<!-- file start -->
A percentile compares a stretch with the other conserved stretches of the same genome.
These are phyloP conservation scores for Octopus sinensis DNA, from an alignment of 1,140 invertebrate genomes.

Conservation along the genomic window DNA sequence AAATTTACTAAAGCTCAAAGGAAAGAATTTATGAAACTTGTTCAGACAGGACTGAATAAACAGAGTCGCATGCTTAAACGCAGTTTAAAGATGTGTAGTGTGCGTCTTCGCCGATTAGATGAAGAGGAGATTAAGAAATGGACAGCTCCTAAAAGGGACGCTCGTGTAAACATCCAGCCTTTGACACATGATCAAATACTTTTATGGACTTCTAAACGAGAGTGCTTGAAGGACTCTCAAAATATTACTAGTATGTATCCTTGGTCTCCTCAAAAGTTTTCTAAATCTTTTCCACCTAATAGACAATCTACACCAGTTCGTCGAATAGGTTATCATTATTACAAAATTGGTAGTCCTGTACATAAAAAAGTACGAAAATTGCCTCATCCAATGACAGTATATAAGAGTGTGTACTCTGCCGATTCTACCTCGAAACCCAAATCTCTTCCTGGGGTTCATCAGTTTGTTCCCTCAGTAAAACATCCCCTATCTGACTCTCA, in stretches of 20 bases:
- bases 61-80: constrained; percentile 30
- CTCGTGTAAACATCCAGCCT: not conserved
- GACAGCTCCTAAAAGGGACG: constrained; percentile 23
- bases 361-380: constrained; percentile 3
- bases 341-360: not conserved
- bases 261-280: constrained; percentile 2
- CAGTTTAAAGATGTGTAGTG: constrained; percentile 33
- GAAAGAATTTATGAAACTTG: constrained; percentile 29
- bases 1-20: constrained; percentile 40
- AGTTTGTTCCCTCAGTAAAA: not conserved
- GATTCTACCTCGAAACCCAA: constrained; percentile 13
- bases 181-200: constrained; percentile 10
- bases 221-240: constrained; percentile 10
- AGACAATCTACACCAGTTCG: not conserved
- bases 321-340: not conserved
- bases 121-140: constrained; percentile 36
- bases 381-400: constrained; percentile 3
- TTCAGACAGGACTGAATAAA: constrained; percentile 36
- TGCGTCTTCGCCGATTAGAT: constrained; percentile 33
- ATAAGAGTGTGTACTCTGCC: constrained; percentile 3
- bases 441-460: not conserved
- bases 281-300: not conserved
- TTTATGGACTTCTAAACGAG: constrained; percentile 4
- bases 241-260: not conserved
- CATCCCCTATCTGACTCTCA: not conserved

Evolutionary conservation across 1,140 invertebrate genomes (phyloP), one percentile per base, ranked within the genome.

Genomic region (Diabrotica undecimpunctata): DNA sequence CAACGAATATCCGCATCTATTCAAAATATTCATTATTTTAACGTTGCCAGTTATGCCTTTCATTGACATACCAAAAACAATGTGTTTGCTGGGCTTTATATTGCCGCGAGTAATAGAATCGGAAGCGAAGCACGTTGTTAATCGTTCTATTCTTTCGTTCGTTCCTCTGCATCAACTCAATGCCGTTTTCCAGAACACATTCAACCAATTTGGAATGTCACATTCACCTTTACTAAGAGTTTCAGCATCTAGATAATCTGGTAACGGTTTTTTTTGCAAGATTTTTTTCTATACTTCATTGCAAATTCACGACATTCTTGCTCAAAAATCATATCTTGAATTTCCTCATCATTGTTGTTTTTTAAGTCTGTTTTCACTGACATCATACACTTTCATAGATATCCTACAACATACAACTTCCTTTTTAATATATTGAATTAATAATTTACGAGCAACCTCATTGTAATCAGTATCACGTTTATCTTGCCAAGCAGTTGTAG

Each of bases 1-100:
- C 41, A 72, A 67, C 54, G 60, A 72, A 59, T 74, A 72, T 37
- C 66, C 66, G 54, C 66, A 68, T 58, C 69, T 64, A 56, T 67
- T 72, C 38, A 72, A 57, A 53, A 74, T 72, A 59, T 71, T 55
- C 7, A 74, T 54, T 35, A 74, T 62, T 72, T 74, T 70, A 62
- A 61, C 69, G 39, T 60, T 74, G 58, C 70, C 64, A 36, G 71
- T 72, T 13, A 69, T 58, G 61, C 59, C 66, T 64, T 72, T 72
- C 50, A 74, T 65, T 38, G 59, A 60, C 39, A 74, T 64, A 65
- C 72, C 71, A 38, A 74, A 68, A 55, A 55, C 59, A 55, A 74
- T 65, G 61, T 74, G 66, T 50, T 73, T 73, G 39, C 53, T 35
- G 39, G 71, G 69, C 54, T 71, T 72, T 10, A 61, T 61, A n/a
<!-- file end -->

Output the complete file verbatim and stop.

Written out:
A percentile compares a stretch with the other conserved stretches of the same genome.
These are phyloP conservation scores for Octopus sinensis DNA, from an alignment of 1,140 invertebrate genomes.

Conservation along the genomic window DNA sequence AAATTTACTAAAGCTCAAAGGAAAGAATTTATGAAACTTGTTCAGACAGGACTGAATAAACAGAGTCGCATGCTTAAACGCAGTTTAAAGATGTGTAGTGTGCGTCTTCGCCGATTAGATGAAGAGGAGATTAAGAAATGGACAGCTCCTAAAAGGGACGCTCGTGTAAACATCCAGCCTTTGACACATGATCAAATACTTTTATGGACTTCTAAACGAGAGTGCTTGAAGGACTCTCAAAATATTACTAGTATGTATCCTTGGTCTCCTCAAAAGTTTTCTAAATCTTTTCCACCTAATAGACAATCTACACCAGTTCGTCGAATAGGTTATCATTATTACAAAATTGGTAGTCCTGTACATAAAAAAGTACGAAAATTGCCTCATCCAATGACAGTATATAAGAGTGTGTACTCTGCCGATTCTACCTCGAAACCCAAATCTCTTCCTGGGGTTCATCAGTTTGTTCCCTCAGTAAAACATCCCCTATCTGACTCTCA, in stretches of 20 bases:
- bases 61-80: constrained; percentile 30
- CTCGTGTAAACATCCAGCCT: not conserved
- GACAGCTCCTAAAAGGGACG: constrained; percentile 23
- bases 361-380: constrained; percentile 3
- bases 341-360: not conserved
- bases 261-280: constrained; percentile 2
- CAGTTTAAAGATGTGTAGTG: constrained; percentile 33
- GAAAGAATTTATGAAACTTG: constrained; percentile 29
- bases 1-20: constrained; percentile 40
- AGTTTGTTCCCTCAGTAAAA: not conserved
- GATTCTACCTCGAAACCCAA: constrained; percentile 13
- bases 181-200: constrained; percentile 10
- bases 221-240: constrained; percentile 10
- AGACAATCTACACCAGTTCG: not conserved
- bases 321-340: not conserved
- bases 121-140: constrained; percentile 36
- bases 381-400: constrained; percentile 3
- TTCAGACAGGACTGAATAAA: constrained; percentile 36
- TGCGTCTTCGCCGATTAGAT: constrained; percentile 33
- ATAAGAGTGTGTACTCTGCC: constrained; percentile 3
- bases 441-460: not conserved
- bases 281-300: not conserved
- TTTATGGACTTCTAAACGAG: constrained; percentile 4
- bases 241-260: not conserved
- CATCCCCTATCTGACTCTCA: not conserved

Evolutionary conservation across 1,140 invertebrate genomes (phyloP), one percentile per base, ranked within the genome.

Genomic region (Diabrotica undecimpunctata): DNA sequence CAACGAATATCCGCATCTATTCAAAATATTCATTATTTTAACGTTGCCAGTTATGCCTTTCATTGACATACCAAAAACAATGTGTTTGCTGGGCTTTATATTGCCGCGAGTAATAGAATCGGAAGCGAAGCACGTTGTTAATCGTTCTATTCTTTCGTTCGTTCCTCTGCATCAACTCAATGCCGTTTTCCAGAACACATTCAACCAATTTGGAATGTCACATTCACCTTTACTAAGAGTTTCAGCATCTAGATAATCTGGTAACGGTTTTTTTTGCAAGATTTTTTTCTATACTTCATTGCAAATTCACGACATTCTTGCTCAAAAATCATATCTTGAATTTCCTCATCATTGTTGTTTTTTAAGTCTGTTTTCACTGACATCATACACTTTCATAGATATCCTACAACATACAACTTCCTTTTTAATATATTGAATTAATAATTTACGAGCAACCTCATTGTAATCAGTATCACGTTTATCTTGCCAAGCAGTTGTAG

Each of bases 1-100:
- C 41, A 72, A 67, C 54, G 60, A 72, A 59, T 74, A 72, T 37
- C 66, C 66, G 54, C 66, A 68, T 58, C 69, T 64, A 56, T 67
- T 72, C 38, A 72, A 57, A 53, A 74, T 72, A 59, T 71, T 55
- C 7, A 74, T 54, T 35, A 74, T 62, T 72, T 74, T 70, A 62
- A 61, C 69, G 39, T 60, T 74, G 58, C 70, C 64, A 36, G 71
- T 72, T 13, A 69, T 58, G 61, C 59, C 66, T 64, T 72, T 72
- C 50, A 74, T 65, T 38, G 59, A 60, C 39, A 74, T 64, A 65
- C 72, C 71, A 38, A 74, A 68, A 55, A 55, C 59, A 55, A 74
- T 65, G 61, T 74, G 66, T 50, T 73, T 73, G 39, C 53, T 35
- G 39, G 71, G 69, C 54, T 71, T 72, T 10, A 61, T 61, A n/a